“Now faith is being sure of what we hope for and certain of what we do not see. This is what the ancients were commended for.” (Hebrews 11:1–2, NIV84)
This often quoted verse has been open to much misapplication and misunderstanding. Too many people attach this verse to a faith that blindly clings to that which we cannot see and thus has no evidence. This just isn’t the case. Of course our faith has to cling to hope in something we don’t see, but that doesn’t mean there isn’t evidence for such a faith. Here is what I mean. The ancients did not blindly leap into the darkness with their faith. Actually, they lived lives in which God made himself evident to them constantly. It was this constant evidence that moved them to have faith even when they didn’t have the evidence. They had to believe that God would be as faithful about what they could not see as He was about all the things they could see. For example, God faithfully provided for every aspect of Abraham’s life but one. The son promised to Abraham was not coming. Decades had passed and still this promise was not fulfilled. Even though Abraham was 100 years old, he still believed that God was going to fulfill His promise. Why? How? Because God was faithful to all the other promises He had made to Abraham! The ancients learned to surrender their wills to the will of God. They learned that God’s timing was not always the same as theirs. But God would always do what He promised in His own time. The ancients are commended for their faith and certain hope in God’s faithfulness.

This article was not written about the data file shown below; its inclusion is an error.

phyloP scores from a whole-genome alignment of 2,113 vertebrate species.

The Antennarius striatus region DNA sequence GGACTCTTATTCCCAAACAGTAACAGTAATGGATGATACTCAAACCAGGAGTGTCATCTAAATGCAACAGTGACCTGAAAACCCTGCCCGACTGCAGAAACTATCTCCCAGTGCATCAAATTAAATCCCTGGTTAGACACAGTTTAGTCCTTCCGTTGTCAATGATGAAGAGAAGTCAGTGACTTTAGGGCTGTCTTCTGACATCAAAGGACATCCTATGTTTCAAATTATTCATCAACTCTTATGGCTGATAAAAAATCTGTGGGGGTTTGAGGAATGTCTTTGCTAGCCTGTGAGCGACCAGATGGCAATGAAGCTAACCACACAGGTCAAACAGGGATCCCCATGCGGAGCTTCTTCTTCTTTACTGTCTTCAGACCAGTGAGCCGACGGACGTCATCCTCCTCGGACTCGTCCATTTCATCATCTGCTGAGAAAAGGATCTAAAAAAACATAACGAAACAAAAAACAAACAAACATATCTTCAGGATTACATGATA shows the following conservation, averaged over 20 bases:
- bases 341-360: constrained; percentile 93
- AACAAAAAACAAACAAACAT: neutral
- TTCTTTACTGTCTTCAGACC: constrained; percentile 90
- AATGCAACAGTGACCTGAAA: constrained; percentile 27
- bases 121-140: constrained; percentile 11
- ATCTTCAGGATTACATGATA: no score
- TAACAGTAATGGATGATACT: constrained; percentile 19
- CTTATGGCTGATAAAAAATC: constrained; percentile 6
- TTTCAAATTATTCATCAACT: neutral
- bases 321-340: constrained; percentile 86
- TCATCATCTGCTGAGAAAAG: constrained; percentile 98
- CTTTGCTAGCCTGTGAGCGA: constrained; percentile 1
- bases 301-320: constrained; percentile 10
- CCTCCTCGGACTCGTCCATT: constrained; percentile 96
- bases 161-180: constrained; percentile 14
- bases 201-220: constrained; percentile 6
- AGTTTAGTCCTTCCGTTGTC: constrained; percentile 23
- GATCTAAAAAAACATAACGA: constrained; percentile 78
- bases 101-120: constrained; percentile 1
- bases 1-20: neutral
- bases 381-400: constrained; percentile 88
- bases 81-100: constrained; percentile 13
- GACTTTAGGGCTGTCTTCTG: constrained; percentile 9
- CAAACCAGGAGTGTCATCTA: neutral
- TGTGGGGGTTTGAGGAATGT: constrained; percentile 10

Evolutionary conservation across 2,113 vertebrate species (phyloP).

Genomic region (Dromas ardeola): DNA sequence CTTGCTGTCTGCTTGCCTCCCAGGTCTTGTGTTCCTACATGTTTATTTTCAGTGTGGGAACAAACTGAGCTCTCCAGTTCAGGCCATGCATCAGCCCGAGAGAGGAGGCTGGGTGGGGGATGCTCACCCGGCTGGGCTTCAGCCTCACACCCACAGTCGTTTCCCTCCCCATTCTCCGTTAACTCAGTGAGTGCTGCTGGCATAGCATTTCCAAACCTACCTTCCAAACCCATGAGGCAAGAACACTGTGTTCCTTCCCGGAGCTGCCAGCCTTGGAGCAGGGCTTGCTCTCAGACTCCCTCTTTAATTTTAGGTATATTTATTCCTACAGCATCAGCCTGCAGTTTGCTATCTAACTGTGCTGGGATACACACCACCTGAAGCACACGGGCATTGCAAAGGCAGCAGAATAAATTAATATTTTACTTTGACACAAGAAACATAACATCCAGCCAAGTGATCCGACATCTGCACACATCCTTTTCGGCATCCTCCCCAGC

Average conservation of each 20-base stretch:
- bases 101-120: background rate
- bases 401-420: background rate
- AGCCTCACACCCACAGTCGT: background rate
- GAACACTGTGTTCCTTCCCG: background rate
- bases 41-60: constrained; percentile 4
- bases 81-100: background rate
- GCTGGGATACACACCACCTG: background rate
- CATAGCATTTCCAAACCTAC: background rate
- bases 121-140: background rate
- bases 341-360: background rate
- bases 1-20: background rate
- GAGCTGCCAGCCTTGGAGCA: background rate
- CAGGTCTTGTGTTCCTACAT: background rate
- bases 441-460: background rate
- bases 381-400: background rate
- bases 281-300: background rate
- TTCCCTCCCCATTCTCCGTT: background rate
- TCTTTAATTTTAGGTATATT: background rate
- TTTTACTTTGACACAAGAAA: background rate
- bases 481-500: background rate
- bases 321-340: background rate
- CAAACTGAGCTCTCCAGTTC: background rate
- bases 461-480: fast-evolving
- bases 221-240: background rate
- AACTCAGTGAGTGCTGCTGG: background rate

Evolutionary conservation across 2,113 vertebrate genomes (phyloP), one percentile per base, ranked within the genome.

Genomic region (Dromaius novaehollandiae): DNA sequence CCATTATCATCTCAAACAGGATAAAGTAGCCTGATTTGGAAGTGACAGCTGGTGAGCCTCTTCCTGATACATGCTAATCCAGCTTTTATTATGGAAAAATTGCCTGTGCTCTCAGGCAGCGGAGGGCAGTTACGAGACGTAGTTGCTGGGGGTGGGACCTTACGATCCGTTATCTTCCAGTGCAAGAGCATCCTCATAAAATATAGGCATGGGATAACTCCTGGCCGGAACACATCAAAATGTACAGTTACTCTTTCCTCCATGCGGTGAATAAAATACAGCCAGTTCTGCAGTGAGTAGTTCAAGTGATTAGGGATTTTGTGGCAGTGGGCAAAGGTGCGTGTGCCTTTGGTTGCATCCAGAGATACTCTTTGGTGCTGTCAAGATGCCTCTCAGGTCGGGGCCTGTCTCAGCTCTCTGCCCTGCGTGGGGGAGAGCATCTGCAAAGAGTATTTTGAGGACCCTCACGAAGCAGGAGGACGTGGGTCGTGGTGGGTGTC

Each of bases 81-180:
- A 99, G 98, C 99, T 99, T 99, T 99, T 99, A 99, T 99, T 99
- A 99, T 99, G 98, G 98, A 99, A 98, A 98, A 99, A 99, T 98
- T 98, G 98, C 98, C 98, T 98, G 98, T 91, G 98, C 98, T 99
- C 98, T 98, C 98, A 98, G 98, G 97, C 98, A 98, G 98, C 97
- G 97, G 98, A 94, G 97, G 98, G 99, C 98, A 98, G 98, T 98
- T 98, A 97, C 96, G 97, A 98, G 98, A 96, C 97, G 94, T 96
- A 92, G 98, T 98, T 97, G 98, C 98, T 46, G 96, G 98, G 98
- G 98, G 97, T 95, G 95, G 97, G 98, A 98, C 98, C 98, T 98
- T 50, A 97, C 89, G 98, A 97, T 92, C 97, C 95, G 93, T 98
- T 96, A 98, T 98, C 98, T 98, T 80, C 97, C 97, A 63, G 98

So, what about you and me? Are we willing to believe in God’s faithfulness even when we don’t see His promises being fulfilled like we think they should be fulfilled? Are we willing to trust that God has everything in control? My friends, we have the evidence of God’s faithfulness, not only to ourselves, but to all the ancients who have gone before us. They actually become part of the evidence that moves us to have hope in what we do not see. The ancients hoped in the Messiah to come but never saw Him in their lifetimes. We are blessed enough to live after the life, death and resurrection of Jesus. The Messiah is not someone hoped for but someone already come. He already came and redeemed us just as God promised. Are there still things we have to hope in even though we don’t have evidence of them? I guess the answer is yes, but the number of things grows less and less as we move closer to the day in which Jesus returns.
May we join the ancients with a bold, certain faith of what we hope for, even if we currently don’t see it.